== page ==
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Volunteer of The Year

Our Volunteer of the Year 2023, Sue Gadd

We're delighted to announce MWB's Practice Director Sue Gadd as our 2023 Volunteer of the Year! In recognition she'll be receiving £250 and a further £250 to her nominated charity MidSussex Open DofE Centre.

We are also pleased to recognise Knowledge Systems Engineer Rosemary Baker for her fantastic contribution to volunteering over this past year.


We caught up with Sue to learn a little more about her volunteering experience...

Congratulations Sue! Where do you volunteer and when did you start?

"I first got involved in the Duke of Edinburgh Award (DofE) as a parent when my daughter did her Bronze Award at her school and they had insufficient adults to run the expedition, so I offered to go along to help. And I have never left – I now run the Centre at her old school, 12 years later.

I volunteer at the Mid Sussex Open DofE Centre based in both Haywards Heath and Burgess Hill in West Sussex. This is a charity supporting around 100 young people (mostly aged 13 to 18) each year to achieve their Duke of Edinburgh Award, at Bronze, Silver and Gold levels."

What is your involvement as a leader?

"In the colder months between November and March, we teach theoretical expedition skills such as map reading, compass use, first aid, emergency scenarios, and camp craft for four hours each week on term-time evenings, plus practical days at the weekend on the school field once or twice each month. In the Summer and early Autumn, we run expeditions where they put those skills into practice, providing a total of 25 expedition days in 2023, in a variety of rural areas all over the country. I am regularly found on a motorway at the weekend driving a minibus full of teenagers to their latest adventure. Long Mynd in Shropshire is a particular favourite destination (apart from the M6 bit around Birmingham getting there!).

In Spring and Summer, we organise whole day walks and night walks at the weekend to teach practical navigation and map reading, and then progress to supervising the formal Practice and Assessed Expeditions in the summer and early Autumn.

At Bronze, this is a two-day expedition in Sussex, camping overnight. The participants walk in teams of 4-7 young people for around 10 miles each day with a 12-14kg rucksack on their backs, unaccompanied by an adult. At Silver this increases to three days and two nights camping in wilder moorland – we use the New Forest and the Shropshire Hills and areas such as the Peak District. At Gold, this increases again to four days and three nights camping in remote high terrain such as Brecon Beacons, Snowdonia and the Lake District.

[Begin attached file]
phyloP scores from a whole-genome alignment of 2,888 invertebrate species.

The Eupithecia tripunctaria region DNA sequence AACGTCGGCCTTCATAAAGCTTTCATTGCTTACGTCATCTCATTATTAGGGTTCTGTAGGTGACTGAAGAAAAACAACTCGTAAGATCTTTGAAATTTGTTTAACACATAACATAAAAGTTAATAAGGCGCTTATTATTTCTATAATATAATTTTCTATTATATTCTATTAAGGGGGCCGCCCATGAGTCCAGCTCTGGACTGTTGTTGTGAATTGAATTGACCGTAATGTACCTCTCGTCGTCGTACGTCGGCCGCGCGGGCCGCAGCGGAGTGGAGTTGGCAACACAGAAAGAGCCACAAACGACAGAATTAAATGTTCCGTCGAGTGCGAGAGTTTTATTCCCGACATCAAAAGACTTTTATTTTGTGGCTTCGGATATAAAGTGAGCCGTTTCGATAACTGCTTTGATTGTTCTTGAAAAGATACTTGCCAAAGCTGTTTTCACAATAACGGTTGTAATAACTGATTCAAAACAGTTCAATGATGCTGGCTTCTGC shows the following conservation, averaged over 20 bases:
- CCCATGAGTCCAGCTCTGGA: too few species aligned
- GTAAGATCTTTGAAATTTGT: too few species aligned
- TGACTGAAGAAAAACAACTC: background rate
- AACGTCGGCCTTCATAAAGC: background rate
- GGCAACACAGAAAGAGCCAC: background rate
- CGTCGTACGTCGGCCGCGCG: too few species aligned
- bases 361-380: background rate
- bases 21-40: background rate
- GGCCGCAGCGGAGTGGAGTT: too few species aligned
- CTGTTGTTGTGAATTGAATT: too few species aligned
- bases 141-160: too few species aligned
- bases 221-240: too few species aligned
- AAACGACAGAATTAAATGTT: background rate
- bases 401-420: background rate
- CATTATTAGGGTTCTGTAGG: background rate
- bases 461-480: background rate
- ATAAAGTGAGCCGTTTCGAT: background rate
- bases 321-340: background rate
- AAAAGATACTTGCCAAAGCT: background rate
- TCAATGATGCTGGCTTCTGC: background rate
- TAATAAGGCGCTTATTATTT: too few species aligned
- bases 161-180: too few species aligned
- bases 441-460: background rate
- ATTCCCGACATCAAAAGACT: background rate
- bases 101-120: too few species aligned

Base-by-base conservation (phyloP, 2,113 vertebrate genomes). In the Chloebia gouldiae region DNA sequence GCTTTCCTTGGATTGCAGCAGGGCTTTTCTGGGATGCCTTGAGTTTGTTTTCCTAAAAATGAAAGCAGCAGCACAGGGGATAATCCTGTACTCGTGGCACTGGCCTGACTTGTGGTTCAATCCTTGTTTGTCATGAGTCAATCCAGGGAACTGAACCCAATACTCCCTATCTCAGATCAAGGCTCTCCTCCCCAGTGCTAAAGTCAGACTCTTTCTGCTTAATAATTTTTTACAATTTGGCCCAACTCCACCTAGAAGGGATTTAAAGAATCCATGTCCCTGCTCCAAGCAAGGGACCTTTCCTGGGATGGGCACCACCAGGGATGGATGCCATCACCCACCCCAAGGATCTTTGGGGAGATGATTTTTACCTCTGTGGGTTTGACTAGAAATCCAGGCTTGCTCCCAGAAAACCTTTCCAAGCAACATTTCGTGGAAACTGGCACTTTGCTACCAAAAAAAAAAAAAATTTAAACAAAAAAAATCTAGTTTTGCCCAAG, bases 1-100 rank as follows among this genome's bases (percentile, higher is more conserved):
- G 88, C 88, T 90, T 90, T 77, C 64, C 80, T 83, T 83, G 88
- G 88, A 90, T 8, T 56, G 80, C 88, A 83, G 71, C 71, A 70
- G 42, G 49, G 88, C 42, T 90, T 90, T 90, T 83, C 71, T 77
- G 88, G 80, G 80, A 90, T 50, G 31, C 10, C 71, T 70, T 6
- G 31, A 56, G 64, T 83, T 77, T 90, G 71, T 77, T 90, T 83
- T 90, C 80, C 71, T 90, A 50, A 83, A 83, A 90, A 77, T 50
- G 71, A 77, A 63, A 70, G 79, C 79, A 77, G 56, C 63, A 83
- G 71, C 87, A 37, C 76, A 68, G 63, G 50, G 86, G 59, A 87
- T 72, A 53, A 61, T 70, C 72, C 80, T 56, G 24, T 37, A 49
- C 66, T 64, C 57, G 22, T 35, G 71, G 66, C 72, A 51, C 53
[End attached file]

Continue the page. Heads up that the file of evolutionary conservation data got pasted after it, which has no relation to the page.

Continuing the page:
As a qualified supervisor, I am responsible for organising and running expeditions, and the safety and welfare of all participants (up to 42 per expedition) and leaders during that expedition. We run four Bronze, four Silver and at least one Gold expedition each year, so it is a big commitment, but we have a lot of fun as well. The other leaders at the centre have all become firm friends."

Why volunteer?

"It is incredibly rewarding to watch nervous 13-year-olds start their programmes at Bronze and help them to develop through the three award levels into mature, resilient and highly motivated young people able to plan their adventures independently, risk assess, cook, camp and hike for up to four days in an area they have never visited before.

They also discover new talents and skills through the non-expedition sections they must complete. Each participant has to choose a physical activity to improve their fitness, develop a new skill or improve an existing one, and they must volunteer for a charity of their choice. Each of these three activities must be completed for at least an hour per week for a number of months, depending on the level of the award. We see a wide variety of activities, they have such varied interests. The leaders particularly like it when they choose baking as their skill to learn and we get to test their bakes every week! One 16-year-old girl chose to learn to fly, and another learned pig-rearing skills - from piglet to freezer.

The programme also aims to improve their social and communication skills, develop teamwork and teach them to embrace a challenge. If you see a young person with Bronze, Silver and Gold Awards on their CV they will have shown incredible commitment and perseverance. They usually stand out."

What's your one piece of advice for people going for long walks?

"Comfy boots and good waterproofs - with treats in the pockets! And take a real map - phone signals are not great in the hills."